Jemma says: ‘When they told me there was no guarantee they would be kept together or that I could see them again, I suddenly found myself saying: ‘Then I will look after them. Just send me the forms.’
‘Then I put the phone down in shock. You think when you are faced with big life decisions, that you have time to weigh up the pros and cons but this was instantaneous.
‘I wrestled with the idea all night — not whether it was right but whether I was the right person to do it. People who go through the adoption process normally have money, secure jobs and nice homes. I was so young. I had nothing to give apart from love.’
Jemma’s student friends thought she was either bonkers or brave. ‘They thought I was throwing my life away,’ she says. ‘But I’m really stubborn and, eventually, they came round.
‘Besides, I told everyone that it was only a short time. When they hit 18 I could stop being a mum and I would still be only 32 — no age at all. Now, of course, I know that responsibility never stops.’
The family pictured in Argentina. Jemma Bere adopted her brother and sister when their mother died in a road traffic accident
Jemma left her job and her flat and moved back to Brecon where she felt the children would be happy. It took 18 months for the adoption process to roll through the Spanish courts. Jemma didn’t dare mention her plans to the children. It was a lonely time. Friends were supportive but uncomprehending.
Finally, in July 2008, came the phone call from her solicitor Jemma had been longing for. The Spanish social services said she could pick the children up immediately.
‘I had waited so long. Now it was all systems go,’ says Jemma. She found a flat big enough for all of them and managed to furnish it in just six days.
‘I got everything from beds to a cooker by begging friends and scouring charity shops. Then I flew out to Spain where I could finally tell the children they were coming to live with me. They clung to me and we all cried. It was magical but also very scary.’
It’s almost impossible to imagine those first few months. Jemma had to learn to be a full-time mum at breakneck speed while Alex, 11, and Billie, nine, had to adapt to what was to them a foreign country and life with a sister they only knew from phone calls and occasional visits.
‘For the first few months they were very loving to me but clearly terrified I’d disappear,’ she says. ‘Billie thought they’d been sent to the care home because of something she’d done. She followed Alex around like a shadow.
‘I’d lie awake at night wondering what on earth I’d taken on and terrified something would happen to me and I wouldn’t be able to see it through. Then they would have no one.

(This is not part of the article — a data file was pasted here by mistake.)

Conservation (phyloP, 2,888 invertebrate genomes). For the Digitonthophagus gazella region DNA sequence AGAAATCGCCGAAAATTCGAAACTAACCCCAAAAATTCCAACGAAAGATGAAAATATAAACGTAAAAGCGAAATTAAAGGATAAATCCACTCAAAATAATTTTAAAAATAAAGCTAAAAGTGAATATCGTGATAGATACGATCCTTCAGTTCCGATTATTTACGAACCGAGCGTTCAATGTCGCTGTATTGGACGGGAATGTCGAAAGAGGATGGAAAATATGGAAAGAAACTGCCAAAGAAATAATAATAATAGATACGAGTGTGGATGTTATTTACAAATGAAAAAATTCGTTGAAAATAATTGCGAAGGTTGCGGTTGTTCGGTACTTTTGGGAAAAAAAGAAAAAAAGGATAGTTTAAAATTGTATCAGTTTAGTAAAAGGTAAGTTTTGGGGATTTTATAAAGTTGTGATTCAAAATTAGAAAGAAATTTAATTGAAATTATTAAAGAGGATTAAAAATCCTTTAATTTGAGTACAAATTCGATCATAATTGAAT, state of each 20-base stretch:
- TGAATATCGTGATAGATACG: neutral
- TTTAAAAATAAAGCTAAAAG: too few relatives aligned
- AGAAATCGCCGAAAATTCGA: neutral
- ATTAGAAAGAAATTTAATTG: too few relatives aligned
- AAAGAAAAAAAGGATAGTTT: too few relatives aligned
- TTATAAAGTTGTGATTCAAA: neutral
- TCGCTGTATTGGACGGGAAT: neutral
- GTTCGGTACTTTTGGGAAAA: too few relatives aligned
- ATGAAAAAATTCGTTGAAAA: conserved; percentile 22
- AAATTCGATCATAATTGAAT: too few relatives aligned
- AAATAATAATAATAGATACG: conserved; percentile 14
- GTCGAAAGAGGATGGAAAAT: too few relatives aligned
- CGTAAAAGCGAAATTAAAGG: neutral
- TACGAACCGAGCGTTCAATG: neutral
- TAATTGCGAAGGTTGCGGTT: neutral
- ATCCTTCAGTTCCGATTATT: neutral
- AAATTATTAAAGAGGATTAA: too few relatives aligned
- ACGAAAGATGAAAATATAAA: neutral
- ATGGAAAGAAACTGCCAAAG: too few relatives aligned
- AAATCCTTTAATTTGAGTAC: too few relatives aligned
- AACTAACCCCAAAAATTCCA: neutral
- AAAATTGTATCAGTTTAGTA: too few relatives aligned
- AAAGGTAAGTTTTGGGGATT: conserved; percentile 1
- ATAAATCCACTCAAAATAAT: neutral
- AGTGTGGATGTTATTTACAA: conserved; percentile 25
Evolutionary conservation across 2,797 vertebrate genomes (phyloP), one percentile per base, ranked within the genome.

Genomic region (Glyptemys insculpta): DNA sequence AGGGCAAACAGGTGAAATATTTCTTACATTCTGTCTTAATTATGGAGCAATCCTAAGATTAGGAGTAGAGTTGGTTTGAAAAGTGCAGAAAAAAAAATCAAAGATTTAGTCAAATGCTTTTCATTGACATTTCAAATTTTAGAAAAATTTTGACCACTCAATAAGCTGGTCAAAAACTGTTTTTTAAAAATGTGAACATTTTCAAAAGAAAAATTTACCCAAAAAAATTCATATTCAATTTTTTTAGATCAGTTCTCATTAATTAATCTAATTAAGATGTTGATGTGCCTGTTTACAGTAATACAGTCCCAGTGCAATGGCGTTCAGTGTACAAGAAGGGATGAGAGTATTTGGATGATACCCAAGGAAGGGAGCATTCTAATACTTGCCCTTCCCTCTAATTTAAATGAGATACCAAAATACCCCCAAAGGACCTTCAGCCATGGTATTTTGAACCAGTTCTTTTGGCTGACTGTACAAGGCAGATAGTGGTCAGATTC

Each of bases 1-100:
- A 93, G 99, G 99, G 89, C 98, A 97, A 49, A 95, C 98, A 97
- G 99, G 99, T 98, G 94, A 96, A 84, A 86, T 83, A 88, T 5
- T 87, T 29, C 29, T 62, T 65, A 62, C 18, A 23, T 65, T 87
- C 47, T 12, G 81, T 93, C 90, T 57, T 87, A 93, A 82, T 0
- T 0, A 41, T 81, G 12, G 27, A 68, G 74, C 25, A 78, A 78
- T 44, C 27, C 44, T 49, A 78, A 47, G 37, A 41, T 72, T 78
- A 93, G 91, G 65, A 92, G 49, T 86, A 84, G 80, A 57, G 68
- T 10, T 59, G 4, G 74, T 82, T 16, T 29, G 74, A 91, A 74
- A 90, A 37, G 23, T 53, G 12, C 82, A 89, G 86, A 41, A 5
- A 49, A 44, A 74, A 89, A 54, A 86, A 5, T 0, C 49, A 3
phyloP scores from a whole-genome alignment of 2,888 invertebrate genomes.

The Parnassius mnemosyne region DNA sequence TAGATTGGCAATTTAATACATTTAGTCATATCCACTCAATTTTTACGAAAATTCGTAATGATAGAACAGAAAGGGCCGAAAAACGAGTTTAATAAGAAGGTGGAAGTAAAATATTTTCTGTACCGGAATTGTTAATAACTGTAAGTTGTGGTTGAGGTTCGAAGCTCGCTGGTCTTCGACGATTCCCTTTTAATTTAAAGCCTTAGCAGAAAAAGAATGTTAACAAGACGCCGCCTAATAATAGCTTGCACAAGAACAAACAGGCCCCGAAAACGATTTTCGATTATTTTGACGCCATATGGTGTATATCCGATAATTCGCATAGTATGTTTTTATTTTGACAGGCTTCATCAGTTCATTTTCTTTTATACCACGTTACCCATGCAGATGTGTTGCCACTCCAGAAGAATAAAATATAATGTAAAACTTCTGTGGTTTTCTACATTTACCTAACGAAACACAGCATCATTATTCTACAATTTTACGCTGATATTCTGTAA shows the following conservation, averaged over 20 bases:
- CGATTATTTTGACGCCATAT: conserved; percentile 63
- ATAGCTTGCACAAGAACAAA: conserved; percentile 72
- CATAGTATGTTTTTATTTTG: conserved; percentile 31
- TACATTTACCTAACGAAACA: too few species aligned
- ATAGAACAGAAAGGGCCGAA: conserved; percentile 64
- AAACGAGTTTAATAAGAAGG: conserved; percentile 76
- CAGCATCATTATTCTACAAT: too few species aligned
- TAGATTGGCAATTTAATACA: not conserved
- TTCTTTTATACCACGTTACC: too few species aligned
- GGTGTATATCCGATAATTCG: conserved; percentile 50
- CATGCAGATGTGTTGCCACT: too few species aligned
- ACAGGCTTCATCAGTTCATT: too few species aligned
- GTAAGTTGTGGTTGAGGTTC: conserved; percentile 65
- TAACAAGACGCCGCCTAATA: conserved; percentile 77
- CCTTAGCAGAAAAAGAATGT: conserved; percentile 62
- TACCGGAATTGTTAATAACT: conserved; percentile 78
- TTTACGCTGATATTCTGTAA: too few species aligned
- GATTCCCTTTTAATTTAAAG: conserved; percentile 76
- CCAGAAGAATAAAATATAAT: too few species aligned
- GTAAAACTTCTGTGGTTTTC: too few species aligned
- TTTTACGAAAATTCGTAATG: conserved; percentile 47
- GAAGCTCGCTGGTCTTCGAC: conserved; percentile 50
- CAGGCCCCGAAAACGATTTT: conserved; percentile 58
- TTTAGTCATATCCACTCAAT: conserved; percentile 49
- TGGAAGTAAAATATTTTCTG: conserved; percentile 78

‘The first job was teaching them English. I stuck Post-it notes on everything in both Spanish and English. They were so bright and motivated they picked it up very quickly. Suddenly I had to learn how to cook proper meals every day. I couldn’t believe how much growing children eat or how fast they grow. Alex went up four shoe sizes in a year. And then there was all the laundry. The washing machine was on night and day.’
Trickiest of all was treading the line between loving big sister and no-nonsense mum. ‘I knew if they didn’t respect me as a mum they would walk all over me,’ she says. ‘I told them there were only two rules: Do your homework and never, ever lie to me. Maybe because I’m only 14 years older, I was fine-tuned to when they were fibbing.’
As she finally got into her stride and the children settled at school, she felt confident enough to return to part-time work as a sustainable communities officer.
‘It wasn’t the high-flying career I’d dreamt of,’ she says. ‘But my priorities were totally different. The children have always come first.’ There were other sacrifices, too. She may have been in her mid-20s but nights out with friends were a rarity and dating was off her radar.
‘Dating honestly didn’t occur to me,’ she says. ‘I was busy and I had fought so hard for the children, I didn’t want anyone else to come in and interfere. I wanted to bring them up in my way.’
Then there were the teenage years to negotiate. ‘They never said: ‘You can’t tell me what to do, you’re not my mum,’ but inevitably the lines blurred,’ says Jemma.
‘Sometimes that was good. As siblings we could have open conversations about issues like safe sex. I could be jokey which would have been deeply embarrassing if I were their mum. Of course, there were times when the arguments got so heated, I ended up in tears.
‘Then they were terribly apologetic. But overall we got on brilliantly. We still do.’
That’s undeniable to anyone meeting this extraordinary family. It’s also clear that Jemma has done a magnificent job. Both children are super confident. Alex, 24, is an extreme sports fanatic.
Jemma (middle) with her sister Billie, (left) and Alex (right) who adopted her bother and sister after their father could no longe rcare for them
After working in New Zealand and Canada where he trained as a snowboard instructor, he is living in Cardiff and planning to travel again as soon as restrictions allow. ‘The sister in me is eager to join him,’ says Jemma. ‘The mum in me is terrified he’ll break his neck.’
It’s a dual identity that can cause confusion when they’re all out together. While they look close enough in age to pass as siblings the body language tells a different story. ‘People can’t quite figure the relationship,’ Jemma smiles. ‘And who can blame them? To us it’s normal but it’s pretty unique.’
Although the children have never called her Mum, they give her Mother’s Day cards. Sadly they never reconciled with their father, who moved back to Wales before dying aged 53 in 2018.
Billie, 23, has just completed a degree in travel and tourism and lives close to Jemma, who’s enjoying her empty nest. ‘I’ve craftily turned their bedrooms into overspill wardrobes for my clothes but they both really know they are welcome home any time.’
Meanwhile, Jemma is finally in a long-term relationship. She met Kes Seymour, 49, an administrative assistant, at a wedding seven years ago. ‘The children were there, too, so he knew from the start we came as a package,’ she says.
‘I was nervous how we would all get on. But, apart from being shocked by how noisy teenagers can be, he has embraced it all.’
Typical of the way she has tried to negotiate her unusual role, she has a photo of Jayne in the house and talks to the children about her. Sadly they don’t remember much about their vivacious mother.
Typical also of Jemma that when I ask whether Jayne would be proud of her, she’s quick to respond. ‘She would be proud of all of us.’